Taken from Instagram
Taken from The Combustion Chamber
Image taken from Mad4Wheelz
Ian King & Dina Bass reporting for Bloomberg on Microsoft being a day late and dollar short with whatever they’re trying to do:
Microsoft Corp. (MSFT) has sold about 1.5 million Surface devices, people with knowledge of the company’s sales said, a slow start in its bid to crack the fast-growing tablet market to make up for slumping personal-computer demand.
First Microsoft pisses off their vendors by coming out with what they consider the “ideal” (to add extra cheese to those air quotes, imagine Steve Ballmer making them) form factor for a Windows 8 tablet.
Then, their “ideal” fails to gain traction, making vendors think twice about even making their own.
Way to shoot yourself in the face, Ballmer.
Seriously though, what’s the incentive to make a Windows 8 tablet at this point?
Google is shutting down Reader. A lot of people are upset about this. I’ll admit I’m a little bummed about it too. I read my Google Reader feeds via the awesome Reeder application multiple times every day.
But here’s the thing—all of us bitching about Google Reader shutting down are all people who work in the world of technology. Regular people have no idea what RSS feeds are.
If nerds like me can’t live to a world without Reader then I should think about changing professions.
Get over it. Adapt or die.
Dante D’Orazio at The Verge reports Twitter now supports line breaks on the web. That’s insane. I’m truly blown away by what you can do with computers these days. Fucking line breaks. Who would have thought.
Now if they can only figure out how to allow for tweets longer than 140 characters.
Feltron’s 2012 Annual Report is available for pre-order.
I ordered mine.
Six of my ladies have been inked.
He would flip on something so fast that you would forget that he was the one taking the 180-degree polar [opposite] position the day before.
—Tim Cook on Steve Jobs, taken from The Icarus Deception by Seth Godin
Craig Mundie on Microsoft’s (new) perspective on hardware quality:
“We said, ‘oh the OEMs, that’s their design, they deal with it.’ We got huge diversity out of that at all possible price points, but it became hard to guarantee a uniform quality of experience that the end user had,” he explained. Pointing to the initial touchscreens in Microsoft’s first-generation phones, there were clearly devices with better hardware than others. “If you were in front of a bad one then people said that was a piece of crap; it didn’t work a damn.”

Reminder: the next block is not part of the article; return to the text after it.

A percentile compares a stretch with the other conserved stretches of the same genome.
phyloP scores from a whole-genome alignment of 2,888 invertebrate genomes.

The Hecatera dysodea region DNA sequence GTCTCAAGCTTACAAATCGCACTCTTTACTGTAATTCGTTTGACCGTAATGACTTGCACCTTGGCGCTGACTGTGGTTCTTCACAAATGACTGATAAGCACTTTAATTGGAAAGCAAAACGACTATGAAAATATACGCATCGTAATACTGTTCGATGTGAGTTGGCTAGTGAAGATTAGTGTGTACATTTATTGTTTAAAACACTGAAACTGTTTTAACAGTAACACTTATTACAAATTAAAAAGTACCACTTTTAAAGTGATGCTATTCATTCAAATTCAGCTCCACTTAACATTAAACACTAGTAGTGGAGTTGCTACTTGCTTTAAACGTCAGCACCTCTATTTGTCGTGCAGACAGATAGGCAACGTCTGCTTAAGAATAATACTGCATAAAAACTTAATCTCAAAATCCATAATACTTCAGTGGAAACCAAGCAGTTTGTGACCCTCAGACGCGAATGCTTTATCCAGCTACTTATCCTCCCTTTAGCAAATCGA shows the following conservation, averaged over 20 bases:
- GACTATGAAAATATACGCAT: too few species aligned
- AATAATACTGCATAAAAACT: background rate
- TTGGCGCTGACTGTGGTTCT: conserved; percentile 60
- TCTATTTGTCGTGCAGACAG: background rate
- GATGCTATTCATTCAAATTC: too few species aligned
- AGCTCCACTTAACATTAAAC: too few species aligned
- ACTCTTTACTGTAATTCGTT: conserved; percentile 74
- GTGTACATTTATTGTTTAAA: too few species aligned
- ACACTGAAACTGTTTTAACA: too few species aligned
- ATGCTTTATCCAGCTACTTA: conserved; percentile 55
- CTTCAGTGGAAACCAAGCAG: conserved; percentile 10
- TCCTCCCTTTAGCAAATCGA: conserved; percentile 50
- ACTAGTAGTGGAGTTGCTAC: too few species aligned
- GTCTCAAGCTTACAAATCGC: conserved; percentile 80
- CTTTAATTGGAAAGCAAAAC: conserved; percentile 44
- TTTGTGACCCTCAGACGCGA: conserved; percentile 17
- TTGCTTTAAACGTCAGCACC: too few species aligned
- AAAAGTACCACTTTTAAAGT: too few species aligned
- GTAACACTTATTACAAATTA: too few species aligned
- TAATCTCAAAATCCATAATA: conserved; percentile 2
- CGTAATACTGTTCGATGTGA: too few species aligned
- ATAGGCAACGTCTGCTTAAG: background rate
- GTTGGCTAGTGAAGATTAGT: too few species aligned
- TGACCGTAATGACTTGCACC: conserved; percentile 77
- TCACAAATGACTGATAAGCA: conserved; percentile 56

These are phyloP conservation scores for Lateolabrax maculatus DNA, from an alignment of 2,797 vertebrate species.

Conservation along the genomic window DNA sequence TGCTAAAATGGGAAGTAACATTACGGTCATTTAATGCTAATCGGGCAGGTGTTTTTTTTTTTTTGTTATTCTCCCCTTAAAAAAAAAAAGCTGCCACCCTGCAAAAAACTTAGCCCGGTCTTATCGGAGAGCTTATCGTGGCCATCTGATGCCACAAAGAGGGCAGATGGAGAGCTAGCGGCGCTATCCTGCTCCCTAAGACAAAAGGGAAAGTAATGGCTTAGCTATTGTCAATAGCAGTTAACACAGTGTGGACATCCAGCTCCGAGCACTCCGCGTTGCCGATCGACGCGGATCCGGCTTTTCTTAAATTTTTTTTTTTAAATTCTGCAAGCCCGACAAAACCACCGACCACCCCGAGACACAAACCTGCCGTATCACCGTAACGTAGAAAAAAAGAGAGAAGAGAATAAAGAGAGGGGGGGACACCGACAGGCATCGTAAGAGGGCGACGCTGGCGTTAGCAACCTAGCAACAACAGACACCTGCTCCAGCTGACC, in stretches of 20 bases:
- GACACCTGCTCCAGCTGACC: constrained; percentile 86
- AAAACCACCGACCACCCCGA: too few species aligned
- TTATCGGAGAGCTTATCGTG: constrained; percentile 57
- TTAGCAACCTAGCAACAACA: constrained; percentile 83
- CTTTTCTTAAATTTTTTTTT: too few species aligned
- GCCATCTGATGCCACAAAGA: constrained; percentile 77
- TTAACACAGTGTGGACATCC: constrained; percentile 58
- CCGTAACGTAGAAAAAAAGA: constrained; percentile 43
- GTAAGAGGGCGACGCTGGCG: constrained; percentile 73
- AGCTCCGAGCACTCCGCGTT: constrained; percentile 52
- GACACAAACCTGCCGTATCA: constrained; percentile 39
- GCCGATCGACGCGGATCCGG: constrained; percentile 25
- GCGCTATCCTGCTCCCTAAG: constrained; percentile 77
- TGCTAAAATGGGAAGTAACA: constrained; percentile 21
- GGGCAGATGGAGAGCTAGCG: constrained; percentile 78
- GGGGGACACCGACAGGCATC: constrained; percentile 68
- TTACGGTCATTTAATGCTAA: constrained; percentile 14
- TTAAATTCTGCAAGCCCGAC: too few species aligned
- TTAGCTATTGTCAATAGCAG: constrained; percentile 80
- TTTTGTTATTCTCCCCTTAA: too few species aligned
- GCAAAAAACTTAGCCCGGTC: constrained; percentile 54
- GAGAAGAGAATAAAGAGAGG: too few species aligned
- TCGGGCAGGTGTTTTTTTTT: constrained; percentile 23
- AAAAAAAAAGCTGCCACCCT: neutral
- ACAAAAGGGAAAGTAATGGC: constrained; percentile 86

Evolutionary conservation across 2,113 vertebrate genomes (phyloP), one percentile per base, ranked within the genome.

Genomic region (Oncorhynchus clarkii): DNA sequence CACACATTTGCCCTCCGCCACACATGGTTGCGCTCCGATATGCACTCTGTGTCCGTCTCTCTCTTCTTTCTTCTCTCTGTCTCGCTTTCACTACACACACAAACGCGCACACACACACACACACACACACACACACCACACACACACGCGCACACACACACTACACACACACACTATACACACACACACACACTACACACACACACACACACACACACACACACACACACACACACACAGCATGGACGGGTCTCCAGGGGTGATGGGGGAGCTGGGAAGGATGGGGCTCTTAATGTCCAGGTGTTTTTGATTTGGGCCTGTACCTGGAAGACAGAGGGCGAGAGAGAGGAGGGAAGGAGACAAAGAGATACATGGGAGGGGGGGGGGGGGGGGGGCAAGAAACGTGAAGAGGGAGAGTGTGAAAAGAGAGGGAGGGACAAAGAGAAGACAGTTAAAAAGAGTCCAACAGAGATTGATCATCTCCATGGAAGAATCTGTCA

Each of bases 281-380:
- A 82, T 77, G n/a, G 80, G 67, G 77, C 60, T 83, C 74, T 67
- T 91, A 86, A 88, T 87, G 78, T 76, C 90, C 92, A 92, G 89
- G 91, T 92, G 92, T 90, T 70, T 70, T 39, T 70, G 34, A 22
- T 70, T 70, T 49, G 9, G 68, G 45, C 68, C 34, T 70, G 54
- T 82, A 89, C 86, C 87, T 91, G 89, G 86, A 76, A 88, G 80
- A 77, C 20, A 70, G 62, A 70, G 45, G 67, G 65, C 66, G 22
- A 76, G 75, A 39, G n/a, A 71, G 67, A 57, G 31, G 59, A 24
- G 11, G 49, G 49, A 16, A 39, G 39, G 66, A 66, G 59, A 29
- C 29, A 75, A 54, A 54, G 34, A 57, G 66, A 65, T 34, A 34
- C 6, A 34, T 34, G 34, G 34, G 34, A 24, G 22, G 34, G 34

Right. Quality of hardware matters. No shit, Mundie.
The reason Microsoft didn’t give a damn about hardware quality in the 80’s, 90’s and 00’s is because they were only trying to license Windows to businesses and businesses don’t mind if they’re giving their employees crappy PCs and laptops. For businesses, it’s all about the bottom line. Forget how important the quality is or how people will appreciate it more and it will last longer.
Sounds like Microsoft’s (and Bill Gates’s) original mantra might be changing. It used to be, “A computer on every desk and in every home.” It was all about quantity, not quality.
Now Microsoft is trying to sell to human beings with opinions and, surprisingly, it turns out a lot of people like to buy quality hardware.
Last night, while I was gettng ready for bed in my hotel room, I decided to find out what else Siri was programmed to say.
I asked her, “Tell me a story.”
In the story Siri told me she mentions someone (or something) named ELIZA. I decided to find out who or what ELIZA was.
Turns out ELIZA was one of the first natural language processors ever written:
ELIZA is a computer program and an early example of primitive natural language processing. ELIZA operated by processing users’ responses to scripts, the most famous of which was DOCTOR, a simulation of a Rogerian psychotherapist. Using almost no information about human thought or emotion, DOCTOR sometimes provided a startlingly human-like interaction. ELIZA was written at MIT by Joseph Weizenbaum between 1964 and 1966.
ELIZA was named after Eliza Doolittle, a working-class character in George Bernard Shaw’s play Pygmalion, who is taught to speak with an upper-class accent
There’s a bunch of cool little details they programmed into Siri.